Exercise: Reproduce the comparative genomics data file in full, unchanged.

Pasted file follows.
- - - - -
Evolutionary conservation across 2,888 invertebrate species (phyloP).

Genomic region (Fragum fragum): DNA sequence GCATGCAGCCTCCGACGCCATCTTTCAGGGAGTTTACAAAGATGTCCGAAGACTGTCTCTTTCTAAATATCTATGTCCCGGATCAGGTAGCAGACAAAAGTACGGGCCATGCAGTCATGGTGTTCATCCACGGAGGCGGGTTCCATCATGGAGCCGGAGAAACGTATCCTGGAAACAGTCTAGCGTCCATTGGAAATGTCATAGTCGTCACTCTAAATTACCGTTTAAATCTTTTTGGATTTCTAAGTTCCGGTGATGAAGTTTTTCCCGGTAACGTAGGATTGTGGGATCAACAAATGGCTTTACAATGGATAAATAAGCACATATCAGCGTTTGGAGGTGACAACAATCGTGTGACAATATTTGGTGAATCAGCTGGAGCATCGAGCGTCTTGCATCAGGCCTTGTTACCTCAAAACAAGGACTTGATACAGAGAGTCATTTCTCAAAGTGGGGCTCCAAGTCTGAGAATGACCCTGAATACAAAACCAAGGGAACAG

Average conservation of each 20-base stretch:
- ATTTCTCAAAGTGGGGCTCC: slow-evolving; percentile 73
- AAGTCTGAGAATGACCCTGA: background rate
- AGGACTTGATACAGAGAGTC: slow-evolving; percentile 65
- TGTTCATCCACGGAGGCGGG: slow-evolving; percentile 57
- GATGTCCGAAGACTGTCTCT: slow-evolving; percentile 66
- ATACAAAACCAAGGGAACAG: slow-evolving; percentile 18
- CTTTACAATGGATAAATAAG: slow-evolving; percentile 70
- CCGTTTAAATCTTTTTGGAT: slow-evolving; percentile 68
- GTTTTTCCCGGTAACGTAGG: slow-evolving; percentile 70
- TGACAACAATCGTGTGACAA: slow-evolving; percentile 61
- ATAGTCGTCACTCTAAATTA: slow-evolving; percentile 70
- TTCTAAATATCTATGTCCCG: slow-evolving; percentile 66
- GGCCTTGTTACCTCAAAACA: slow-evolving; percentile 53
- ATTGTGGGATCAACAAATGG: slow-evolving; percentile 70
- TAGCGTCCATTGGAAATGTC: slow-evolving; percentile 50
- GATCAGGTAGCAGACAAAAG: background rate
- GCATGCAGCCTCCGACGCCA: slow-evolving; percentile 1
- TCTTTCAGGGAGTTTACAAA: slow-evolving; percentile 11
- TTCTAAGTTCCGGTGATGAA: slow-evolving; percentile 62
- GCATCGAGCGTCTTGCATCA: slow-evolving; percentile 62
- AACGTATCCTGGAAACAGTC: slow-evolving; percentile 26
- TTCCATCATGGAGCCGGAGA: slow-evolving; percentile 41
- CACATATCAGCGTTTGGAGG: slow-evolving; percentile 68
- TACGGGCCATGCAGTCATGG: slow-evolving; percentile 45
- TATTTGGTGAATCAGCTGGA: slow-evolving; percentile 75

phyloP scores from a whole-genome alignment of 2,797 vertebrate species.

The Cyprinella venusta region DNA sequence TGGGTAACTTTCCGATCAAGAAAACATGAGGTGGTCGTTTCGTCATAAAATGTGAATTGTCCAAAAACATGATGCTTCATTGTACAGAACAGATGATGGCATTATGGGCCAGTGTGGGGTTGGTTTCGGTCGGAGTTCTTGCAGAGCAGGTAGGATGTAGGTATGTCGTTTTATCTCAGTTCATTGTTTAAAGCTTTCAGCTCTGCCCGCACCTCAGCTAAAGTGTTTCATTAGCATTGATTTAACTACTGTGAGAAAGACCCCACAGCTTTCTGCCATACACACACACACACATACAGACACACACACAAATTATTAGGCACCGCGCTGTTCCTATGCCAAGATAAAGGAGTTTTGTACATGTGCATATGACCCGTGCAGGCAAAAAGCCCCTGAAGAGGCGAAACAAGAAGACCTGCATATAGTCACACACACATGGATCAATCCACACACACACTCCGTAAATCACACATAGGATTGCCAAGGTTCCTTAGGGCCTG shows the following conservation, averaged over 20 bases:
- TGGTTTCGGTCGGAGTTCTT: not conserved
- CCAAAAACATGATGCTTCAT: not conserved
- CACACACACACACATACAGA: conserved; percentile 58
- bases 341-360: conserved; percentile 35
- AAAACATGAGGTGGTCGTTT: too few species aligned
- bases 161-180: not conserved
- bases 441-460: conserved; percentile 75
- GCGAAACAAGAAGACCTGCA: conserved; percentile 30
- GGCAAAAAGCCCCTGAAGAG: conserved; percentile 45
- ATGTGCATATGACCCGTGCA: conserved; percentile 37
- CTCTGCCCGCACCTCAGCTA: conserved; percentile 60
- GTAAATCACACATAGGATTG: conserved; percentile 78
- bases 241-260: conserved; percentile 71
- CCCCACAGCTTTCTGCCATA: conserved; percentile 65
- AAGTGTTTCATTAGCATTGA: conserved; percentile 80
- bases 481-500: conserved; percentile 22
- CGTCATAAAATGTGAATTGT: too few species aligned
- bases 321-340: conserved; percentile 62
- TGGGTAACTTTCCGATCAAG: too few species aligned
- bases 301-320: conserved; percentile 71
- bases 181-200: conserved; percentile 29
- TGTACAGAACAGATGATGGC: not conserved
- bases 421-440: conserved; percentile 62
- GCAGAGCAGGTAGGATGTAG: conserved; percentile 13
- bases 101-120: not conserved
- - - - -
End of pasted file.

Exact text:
Evolutionary conservation across 2,888 invertebrate species (phyloP).

Genomic region (Fragum fragum): DNA sequence GCATGCAGCCTCCGACGCCATCTTTCAGGGAGTTTACAAAGATGTCCGAAGACTGTCTCTTTCTAAATATCTATGTCCCGGATCAGGTAGCAGACAAAAGTACGGGCCATGCAGTCATGGTGTTCATCCACGGAGGCGGGTTCCATCATGGAGCCGGAGAAACGTATCCTGGAAACAGTCTAGCGTCCATTGGAAATGTCATAGTCGTCACTCTAAATTACCGTTTAAATCTTTTTGGATTTCTAAGTTCCGGTGATGAAGTTTTTCCCGGTAACGTAGGATTGTGGGATCAACAAATGGCTTTACAATGGATAAATAAGCACATATCAGCGTTTGGAGGTGACAACAATCGTGTGACAATATTTGGTGAATCAGCTGGAGCATCGAGCGTCTTGCATCAGGCCTTGTTACCTCAAAACAAGGACTTGATACAGAGAGTCATTTCTCAAAGTGGGGCTCCAAGTCTGAGAATGACCCTGAATACAAAACCAAGGGAACAG

Average conservation of each 20-base stretch:
- ATTTCTCAAAGTGGGGCTCC: slow-evolving; percentile 73
- AAGTCTGAGAATGACCCTGA: background rate
- AGGACTTGATACAGAGAGTC: slow-evolving; percentile 65
- TGTTCATCCACGGAGGCGGG: slow-evolving; percentile 57
- GATGTCCGAAGACTGTCTCT: slow-evolving; percentile 66
- ATACAAAACCAAGGGAACAG: slow-evolving; percentile 18
- CTTTACAATGGATAAATAAG: slow-evolving; percentile 70
- CCGTTTAAATCTTTTTGGAT: slow-evolving; percentile 68
- GTTTTTCCCGGTAACGTAGG: slow-evolving; percentile 70
- TGACAACAATCGTGTGACAA: slow-evolving; percentile 61
- ATAGTCGTCACTCTAAATTA: slow-evolving; percentile 70
- TTCTAAATATCTATGTCCCG: slow-evolving; percentile 66
- GGCCTTGTTACCTCAAAACA: slow-evolving; percentile 53
- ATTGTGGGATCAACAAATGG: slow-evolving; percentile 70
- TAGCGTCCATTGGAAATGTC: slow-evolving; percentile 50
- GATCAGGTAGCAGACAAAAG: background rate
- GCATGCAGCCTCCGACGCCA: slow-evolving; percentile 1
- TCTTTCAGGGAGTTTACAAA: slow-evolving; percentile 11
- TTCTAAGTTCCGGTGATGAA: slow-evolving; percentile 62
- GCATCGAGCGTCTTGCATCA: slow-evolving; percentile 62
- AACGTATCCTGGAAACAGTC: slow-evolving; percentile 26
- TTCCATCATGGAGCCGGAGA: slow-evolving; percentile 41
- CACATATCAGCGTTTGGAGG: slow-evolving; percentile 68
- TACGGGCCATGCAGTCATGG: slow-evolving; percentile 45
- TATTTGGTGAATCAGCTGGA: slow-evolving; percentile 75

phyloP scores from a whole-genome alignment of 2,797 vertebrate species.

The Cyprinella venusta region DNA sequence TGGGTAACTTTCCGATCAAGAAAACATGAGGTGGTCGTTTCGTCATAAAATGTGAATTGTCCAAAAACATGATGCTTCATTGTACAGAACAGATGATGGCATTATGGGCCAGTGTGGGGTTGGTTTCGGTCGGAGTTCTTGCAGAGCAGGTAGGATGTAGGTATGTCGTTTTATCTCAGTTCATTGTTTAAAGCTTTCAGCTCTGCCCGCACCTCAGCTAAAGTGTTTCATTAGCATTGATTTAACTACTGTGAGAAAGACCCCACAGCTTTCTGCCATACACACACACACACATACAGACACACACACAAATTATTAGGCACCGCGCTGTTCCTATGCCAAGATAAAGGAGTTTTGTACATGTGCATATGACCCGTGCAGGCAAAAAGCCCCTGAAGAGGCGAAACAAGAAGACCTGCATATAGTCACACACACATGGATCAATCCACACACACACTCCGTAAATCACACATAGGATTGCCAAGGTTCCTTAGGGCCTG shows the following conservation, averaged over 20 bases:
- TGGTTTCGGTCGGAGTTCTT: not conserved
- CCAAAAACATGATGCTTCAT: not conserved
- CACACACACACACATACAGA: conserved; percentile 58
- bases 341-360: conserved; percentile 35
- AAAACATGAGGTGGTCGTTT: too few species aligned
- bases 161-180: not conserved
- bases 441-460: conserved; percentile 75
- GCGAAACAAGAAGACCTGCA: conserved; percentile 30
- GGCAAAAAGCCCCTGAAGAG: conserved; percentile 45
- ATGTGCATATGACCCGTGCA: conserved; percentile 37
- CTCTGCCCGCACCTCAGCTA: conserved; percentile 60
- GTAAATCACACATAGGATTG: conserved; percentile 78
- bases 241-260: conserved; percentile 71
- CCCCACAGCTTTCTGCCATA: conserved; percentile 65
- AAGTGTTTCATTAGCATTGA: conserved; percentile 80
- bases 481-500: conserved; percentile 22
- CGTCATAAAATGTGAATTGT: too few species aligned
- bases 321-340: conserved; percentile 62
- TGGGTAACTTTCCGATCAAG: too few species aligned
- bases 301-320: conserved; percentile 71
- bases 181-200: conserved; percentile 29
- TGTACAGAACAGATGATGGC: not conserved
- bases 421-440: conserved; percentile 62
- GCAGAGCAGGTAGGATGTAG: conserved; percentile 13
- bases 101-120: not conserved